At http://phys.org/print383921447.html ... the subject is hydrothermal vents and methane seeps on the sea floor in various regions of the world. These have variously been treated as something of a geological and biological oddity - under the waves and out of sight. It is now emerging they are something special, an important force in the ecology of the marine system. They are also said to affect global climate but we can take that with a pinch of salt as climate has a habit of creeping into all manner of studies, with little real relevance.
At http://phys.org/print383382056.html ... science has been having a look at wild horses and how they survived the last Ice Age into the Holocene and the modern world. In the open landscape of the Late Pleistocene the wild horse was common. In the post glacial wooded environment horses were confined to a few refugia, it is thought. Mostly they were confined to the steppe zone and central Asia which is where they were eventually domesticated. Did wild horses survive into the 19th and 20th centuries. It is thought most of these were feral - domesticated horses gone wild.
At http://popular-archaeology.com/issue/spring-2016/article/archaeologists-... ... archaeologists have unearthed the bone of pre-Younger Dryas bison on a dig in Florida (among other interesting things) some ten feet below the ground surface. The bone was found in material from the Pleistocene epoch and it seems it is a rare find as bison roamed a grassland environment and most bones disintegrated over time.
At http://archaeologynewsnetwork.blogspot.co.uk/2016/04/first-north-america... ... (see also www.smithsonianmag.com/smart-news/monkeys-may-have-floated-to-north-amer...) ... is one of those stories where a new find is like a torpedo, holing a consensus theory in the midriffs. Fossil teeth of monkeys have been unearthed by the Panama Canal expansion project. It was thought monkeys crossed over from South America when the two parts of the continent came together around 3.5 million years ago.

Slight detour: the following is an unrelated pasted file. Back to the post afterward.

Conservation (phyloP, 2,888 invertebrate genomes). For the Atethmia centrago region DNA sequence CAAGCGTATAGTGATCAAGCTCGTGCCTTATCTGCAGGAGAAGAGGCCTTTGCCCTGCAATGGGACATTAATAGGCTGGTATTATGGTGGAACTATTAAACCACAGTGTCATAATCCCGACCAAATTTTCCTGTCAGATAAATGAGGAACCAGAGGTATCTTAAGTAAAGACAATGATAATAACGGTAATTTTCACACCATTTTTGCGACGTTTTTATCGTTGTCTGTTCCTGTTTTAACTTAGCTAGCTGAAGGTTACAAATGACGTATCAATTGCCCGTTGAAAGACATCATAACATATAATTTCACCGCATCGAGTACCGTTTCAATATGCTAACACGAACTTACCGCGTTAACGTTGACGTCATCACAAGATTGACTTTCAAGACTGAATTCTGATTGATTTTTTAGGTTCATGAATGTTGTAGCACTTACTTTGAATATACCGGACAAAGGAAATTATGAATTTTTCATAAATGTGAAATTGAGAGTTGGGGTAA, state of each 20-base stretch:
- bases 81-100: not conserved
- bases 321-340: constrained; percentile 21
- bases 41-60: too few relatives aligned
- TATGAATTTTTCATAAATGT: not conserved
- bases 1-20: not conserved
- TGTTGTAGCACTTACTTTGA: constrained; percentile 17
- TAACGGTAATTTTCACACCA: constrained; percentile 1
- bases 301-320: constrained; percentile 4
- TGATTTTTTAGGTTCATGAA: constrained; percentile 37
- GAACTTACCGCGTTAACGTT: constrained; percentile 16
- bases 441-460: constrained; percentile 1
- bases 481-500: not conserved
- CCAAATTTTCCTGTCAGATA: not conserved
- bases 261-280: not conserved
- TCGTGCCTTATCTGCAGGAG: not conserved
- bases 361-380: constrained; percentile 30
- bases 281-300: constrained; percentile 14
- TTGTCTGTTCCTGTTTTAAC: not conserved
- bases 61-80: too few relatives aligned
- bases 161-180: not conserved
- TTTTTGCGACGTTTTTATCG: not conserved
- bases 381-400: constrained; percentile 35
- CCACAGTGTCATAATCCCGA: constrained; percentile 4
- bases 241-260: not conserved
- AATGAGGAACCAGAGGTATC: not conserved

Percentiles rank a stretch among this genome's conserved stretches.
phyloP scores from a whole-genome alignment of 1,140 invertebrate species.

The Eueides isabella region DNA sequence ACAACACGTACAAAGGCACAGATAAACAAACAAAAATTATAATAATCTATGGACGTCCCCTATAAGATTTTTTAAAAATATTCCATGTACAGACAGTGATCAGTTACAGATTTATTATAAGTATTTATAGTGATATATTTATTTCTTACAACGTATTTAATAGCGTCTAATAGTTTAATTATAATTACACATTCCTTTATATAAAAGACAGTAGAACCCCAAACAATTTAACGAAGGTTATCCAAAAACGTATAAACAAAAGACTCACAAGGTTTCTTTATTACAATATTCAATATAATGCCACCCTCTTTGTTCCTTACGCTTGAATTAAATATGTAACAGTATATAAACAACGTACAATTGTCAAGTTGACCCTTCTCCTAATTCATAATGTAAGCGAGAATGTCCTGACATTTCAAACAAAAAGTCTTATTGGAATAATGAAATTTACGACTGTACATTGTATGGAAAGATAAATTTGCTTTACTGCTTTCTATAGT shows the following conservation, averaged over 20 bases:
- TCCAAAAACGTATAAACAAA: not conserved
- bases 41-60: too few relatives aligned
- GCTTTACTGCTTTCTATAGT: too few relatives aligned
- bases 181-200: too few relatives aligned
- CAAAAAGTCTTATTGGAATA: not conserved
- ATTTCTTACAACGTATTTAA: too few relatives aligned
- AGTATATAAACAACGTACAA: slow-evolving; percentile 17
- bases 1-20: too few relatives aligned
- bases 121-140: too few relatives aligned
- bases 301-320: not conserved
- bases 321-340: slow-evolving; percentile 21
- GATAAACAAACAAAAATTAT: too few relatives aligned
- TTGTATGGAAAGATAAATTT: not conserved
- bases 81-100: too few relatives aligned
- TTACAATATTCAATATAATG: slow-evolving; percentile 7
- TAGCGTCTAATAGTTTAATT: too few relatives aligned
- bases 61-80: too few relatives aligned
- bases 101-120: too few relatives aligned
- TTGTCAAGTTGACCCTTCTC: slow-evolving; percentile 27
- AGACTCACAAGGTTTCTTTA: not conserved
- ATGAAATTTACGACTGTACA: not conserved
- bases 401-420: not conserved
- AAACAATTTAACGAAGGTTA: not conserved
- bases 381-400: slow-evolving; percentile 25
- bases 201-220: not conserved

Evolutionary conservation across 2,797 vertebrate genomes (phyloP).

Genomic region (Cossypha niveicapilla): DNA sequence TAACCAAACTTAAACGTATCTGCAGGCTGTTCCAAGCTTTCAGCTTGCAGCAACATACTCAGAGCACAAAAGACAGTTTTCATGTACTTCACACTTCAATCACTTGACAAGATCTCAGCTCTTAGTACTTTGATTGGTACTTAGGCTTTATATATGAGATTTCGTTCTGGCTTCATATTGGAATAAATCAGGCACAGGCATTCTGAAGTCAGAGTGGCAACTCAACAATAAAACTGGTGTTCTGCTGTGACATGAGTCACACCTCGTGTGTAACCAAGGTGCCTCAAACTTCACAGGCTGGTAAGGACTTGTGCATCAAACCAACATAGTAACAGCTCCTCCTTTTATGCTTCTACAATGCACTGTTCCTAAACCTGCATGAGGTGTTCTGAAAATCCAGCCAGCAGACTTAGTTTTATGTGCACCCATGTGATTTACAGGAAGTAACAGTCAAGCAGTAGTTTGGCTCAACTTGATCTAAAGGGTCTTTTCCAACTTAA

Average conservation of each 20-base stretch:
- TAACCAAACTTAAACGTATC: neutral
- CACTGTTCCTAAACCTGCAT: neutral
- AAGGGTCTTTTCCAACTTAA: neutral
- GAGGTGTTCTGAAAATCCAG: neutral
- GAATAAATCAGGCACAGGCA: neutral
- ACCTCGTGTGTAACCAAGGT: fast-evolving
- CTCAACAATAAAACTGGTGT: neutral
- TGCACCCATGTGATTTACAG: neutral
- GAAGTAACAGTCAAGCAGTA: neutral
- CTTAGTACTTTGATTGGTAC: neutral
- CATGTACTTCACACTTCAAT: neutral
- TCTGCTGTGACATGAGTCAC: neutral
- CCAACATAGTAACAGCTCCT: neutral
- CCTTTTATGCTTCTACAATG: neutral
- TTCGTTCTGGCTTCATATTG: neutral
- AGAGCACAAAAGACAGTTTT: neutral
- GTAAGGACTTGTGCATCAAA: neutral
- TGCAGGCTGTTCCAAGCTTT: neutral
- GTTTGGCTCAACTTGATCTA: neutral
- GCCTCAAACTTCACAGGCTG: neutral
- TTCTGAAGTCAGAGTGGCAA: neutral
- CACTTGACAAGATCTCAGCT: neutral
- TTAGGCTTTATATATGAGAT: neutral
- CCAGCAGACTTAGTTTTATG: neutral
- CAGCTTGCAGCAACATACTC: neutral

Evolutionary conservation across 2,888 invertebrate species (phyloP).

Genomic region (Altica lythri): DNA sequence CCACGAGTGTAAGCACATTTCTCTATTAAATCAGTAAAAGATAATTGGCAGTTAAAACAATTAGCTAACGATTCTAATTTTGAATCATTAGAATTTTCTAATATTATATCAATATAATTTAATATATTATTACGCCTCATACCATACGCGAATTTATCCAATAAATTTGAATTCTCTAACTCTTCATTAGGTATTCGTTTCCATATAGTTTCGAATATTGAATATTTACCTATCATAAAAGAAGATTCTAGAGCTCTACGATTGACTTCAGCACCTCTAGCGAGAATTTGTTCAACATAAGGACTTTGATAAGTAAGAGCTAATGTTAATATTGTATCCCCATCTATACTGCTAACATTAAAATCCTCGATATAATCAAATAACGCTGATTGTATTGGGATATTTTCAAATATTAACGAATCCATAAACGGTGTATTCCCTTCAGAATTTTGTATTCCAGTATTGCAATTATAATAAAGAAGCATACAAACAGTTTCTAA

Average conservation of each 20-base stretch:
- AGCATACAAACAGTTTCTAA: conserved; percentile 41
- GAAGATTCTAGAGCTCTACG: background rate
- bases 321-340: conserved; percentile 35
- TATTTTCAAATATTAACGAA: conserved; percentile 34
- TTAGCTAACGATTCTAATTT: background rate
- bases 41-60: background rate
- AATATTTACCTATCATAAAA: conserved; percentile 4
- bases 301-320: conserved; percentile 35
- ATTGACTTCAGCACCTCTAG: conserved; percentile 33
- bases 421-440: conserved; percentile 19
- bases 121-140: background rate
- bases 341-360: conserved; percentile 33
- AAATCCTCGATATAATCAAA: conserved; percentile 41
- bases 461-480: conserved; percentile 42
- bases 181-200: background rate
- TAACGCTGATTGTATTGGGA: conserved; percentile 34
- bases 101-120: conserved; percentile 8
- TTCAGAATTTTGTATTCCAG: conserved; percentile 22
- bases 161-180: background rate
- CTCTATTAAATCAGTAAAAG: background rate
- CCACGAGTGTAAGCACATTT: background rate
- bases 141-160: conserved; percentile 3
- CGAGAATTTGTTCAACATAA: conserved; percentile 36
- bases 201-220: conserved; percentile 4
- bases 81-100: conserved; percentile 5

Radiation appears to have a lesser effect on animals than human activity and interference - see http://phys.org/print380252676.html. Robert Farrar has also sent in the link to http://crev.info/2016/04/why-chernobyl-neighbors-are-not-dying/ ... and the same story can be seen at other online sites (now or in the recent past). We might begin by saying here we go again -Chernobyl and the exclusive zone. However, this time some further information is p[assed on to Joe Public. Some of the animals in the exclusion zone, such as Dzungarian horses, were deliberately introduced as an experiment.
At www.smithsonianmag.com/smart-news/radioactive-boars-rampage-around-fukus... ... following the meltdown of the Fukushima nuclear power station during the earthquake and tsunami wave the surrounding area was evacuated - leaving empty houses, sheds and outbuildings behind. These were duly colonised by animals - most notably by wild pigs. This may say a bit like 'Animal Farm' but the pigs really did get to upgrade to houses.
At http://phys.org/print379308179.html ... an interesting discovery. Ribose and related sugar molecules, the backbone of RNA, or ribonucleic acids, which are important in the coding of genetic information from before the emergence of DNA, is found in comets and asteroids. It may actually be abundant in the universe at large. As such, life beyond the confines of the Earth must be feasible.
At www.yahoo.com/news/giant-mammoth-skull-discovered-bulldozer-operator-134... ... the skull of an Ice Age mammoth has been dug up by a bulldozer operator in Oklahoma. This is not your cold adapted mammoth covered in a woolly exterior but a species adapted to a temperate climate - or even perhaps a warm one. It is also much larger than woolly mammoths, males reaching up to three times the size. Surprisingly, it was found in a sand pit - see image below
Robert Farrar sent in this link, http://crev.info/2016/03/triassic-reptile-soft-tissue/ ... which concerns a paper in the online journal PLoS One which documents the survival of soft tissue preserved in ancient reptiles from the Triassic. Soft tissue from Jurassic dinosaurs is also known - but we are going back over 200 million years ago.